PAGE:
NPCs, welcome or unwelcome, never interrupt Woodcutter Simulator sessions. ActaLogic’s forests are bleak, deserted places where motionless trees cast motionless shadows upon grassless, needleless earth. Where are the delicate ferns, the buzzing insects, the disgruntled squirrels? Where’s the dungeon-like gloom of an unthinned hemlock plantation, the airy brightness of a mature larch stand? HS captured all of these things perfectly and provided plenty of quirkier scenes to boot. When I think of the game now it’s the weirder imagery that springs to mind. Cutting in the midst of swirling clouds of yellow pine pollen, watching some fluke impact flip a hefty log high into the air, seeing the sun glint off the resin that welled like Golden Syrup from freshly cut stumps….
Woodcutter Simulator can do weirdness, but not the good organic kind. The PhysX engine is robust enough to ensure craning a trunk onto a moving conveyor is an engaging and intuitive business, but things can get a tad supernatural at the other end of the mill. Try to save time by grabbing two small logs rather than one large one and there’s a good chance the woody cylinders will ghost through the steel jaws of your loader before pinging off into the surrounding countryside. Another trick involves the sawmill eating trunks but not disgorging logs. After feeding half a dozen trees in on one occasion and getting nothing in return, I was at the point of throwing in the towel when I noticed a piece of wood jammed in the outlet. Wiggling this almost unreachable log loose released an impossible torrent of timber from the constipated shed.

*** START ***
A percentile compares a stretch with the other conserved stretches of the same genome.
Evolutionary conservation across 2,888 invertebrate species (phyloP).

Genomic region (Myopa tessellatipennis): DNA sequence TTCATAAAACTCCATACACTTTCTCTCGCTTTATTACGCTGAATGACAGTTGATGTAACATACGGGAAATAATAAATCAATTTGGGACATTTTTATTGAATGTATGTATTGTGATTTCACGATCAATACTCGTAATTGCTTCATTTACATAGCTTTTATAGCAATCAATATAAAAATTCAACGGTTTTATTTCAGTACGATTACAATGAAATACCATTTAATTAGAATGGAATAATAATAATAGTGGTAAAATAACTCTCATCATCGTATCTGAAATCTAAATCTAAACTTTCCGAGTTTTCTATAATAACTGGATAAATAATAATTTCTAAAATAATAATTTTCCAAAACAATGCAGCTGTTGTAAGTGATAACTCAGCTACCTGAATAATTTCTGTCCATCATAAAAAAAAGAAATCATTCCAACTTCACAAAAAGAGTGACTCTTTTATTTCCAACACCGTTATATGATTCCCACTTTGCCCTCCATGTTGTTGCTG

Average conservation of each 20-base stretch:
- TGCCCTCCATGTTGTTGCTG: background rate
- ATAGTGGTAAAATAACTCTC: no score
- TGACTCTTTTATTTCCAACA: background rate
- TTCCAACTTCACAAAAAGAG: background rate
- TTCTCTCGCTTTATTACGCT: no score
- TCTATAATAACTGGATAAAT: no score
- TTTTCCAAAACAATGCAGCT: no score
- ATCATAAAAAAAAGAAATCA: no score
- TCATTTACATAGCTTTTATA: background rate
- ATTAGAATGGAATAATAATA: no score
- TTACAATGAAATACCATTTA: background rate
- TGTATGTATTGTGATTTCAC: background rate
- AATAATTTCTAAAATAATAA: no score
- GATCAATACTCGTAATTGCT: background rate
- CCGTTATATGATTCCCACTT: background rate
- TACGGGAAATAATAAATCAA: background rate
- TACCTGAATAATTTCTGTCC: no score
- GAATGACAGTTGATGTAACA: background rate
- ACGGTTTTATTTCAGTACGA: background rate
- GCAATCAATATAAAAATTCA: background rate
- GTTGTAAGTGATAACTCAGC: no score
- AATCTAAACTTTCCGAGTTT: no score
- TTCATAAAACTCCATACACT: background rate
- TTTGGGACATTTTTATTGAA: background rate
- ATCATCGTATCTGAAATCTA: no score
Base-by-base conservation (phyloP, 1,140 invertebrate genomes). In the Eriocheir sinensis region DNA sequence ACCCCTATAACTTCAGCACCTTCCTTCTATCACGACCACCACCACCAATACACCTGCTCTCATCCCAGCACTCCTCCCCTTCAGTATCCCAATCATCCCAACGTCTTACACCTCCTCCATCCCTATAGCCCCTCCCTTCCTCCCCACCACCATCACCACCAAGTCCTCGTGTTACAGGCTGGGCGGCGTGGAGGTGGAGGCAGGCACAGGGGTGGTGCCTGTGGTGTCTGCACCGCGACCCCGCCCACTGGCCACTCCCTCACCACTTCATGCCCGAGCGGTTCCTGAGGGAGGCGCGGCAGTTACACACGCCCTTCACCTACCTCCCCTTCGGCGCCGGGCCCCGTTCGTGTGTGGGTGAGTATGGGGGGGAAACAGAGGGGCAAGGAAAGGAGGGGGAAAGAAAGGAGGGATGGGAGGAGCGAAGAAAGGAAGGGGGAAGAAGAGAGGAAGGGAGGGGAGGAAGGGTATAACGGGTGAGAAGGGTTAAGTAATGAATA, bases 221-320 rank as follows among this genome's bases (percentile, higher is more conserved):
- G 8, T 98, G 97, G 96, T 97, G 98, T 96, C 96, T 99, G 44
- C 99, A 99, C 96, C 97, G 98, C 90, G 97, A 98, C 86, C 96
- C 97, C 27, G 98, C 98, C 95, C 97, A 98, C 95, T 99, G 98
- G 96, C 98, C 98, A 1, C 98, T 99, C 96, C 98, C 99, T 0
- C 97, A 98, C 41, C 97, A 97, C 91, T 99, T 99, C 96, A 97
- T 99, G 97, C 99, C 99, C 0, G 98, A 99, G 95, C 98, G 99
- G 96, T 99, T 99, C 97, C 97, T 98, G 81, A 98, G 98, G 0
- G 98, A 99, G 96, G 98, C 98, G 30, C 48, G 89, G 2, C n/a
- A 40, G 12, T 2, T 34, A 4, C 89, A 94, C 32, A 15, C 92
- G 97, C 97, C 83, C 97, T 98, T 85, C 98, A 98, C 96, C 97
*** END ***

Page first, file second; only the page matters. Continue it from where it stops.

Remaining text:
The Pro version of HS shipped with scent sachets for Saitek’s short-lived Nasus JX olfactory peripheral. Stamping around in the herbage/fungiage, or sawing through pockets of rot, the suitably equipped player would be assailed by an amazing range of authentic odours. Whiffs of tangerine, roast chicken, coffee and honey were not unheard of. WS, of course, doesn’t offer this level of realism. If it smells at all, it smells of desperation.
But then so do most of the cheap Euro sims. To be fair to WS it’s a masterpiece compared to the likes of Digger Simulator and Tow Truck Sim. There’s far more to do, far more chance to bend the rules through experimentation. Mid-way through the third mission, I abandoned the unwieldy double-articulated skidder with its butter-fingered grapple, and started using the felling tractor to push trunks to the sawmill. A few hours later I’d ditched the second crane, and was filling the truck directly by driving the loader into it at speed. Oddly, these undocumented shortcuts turn out to be the most resonant and simmy aspects of the game. Give a human-being a repetitive manual task and he will always find ways to streamline it. Maybe WS is ahead of its time, the first of a new breed of emergent ergonomics games.
Or maybe it’s just another ropey sim that doesn’t try hard enough to understand and emulate the thing it claims to mimic.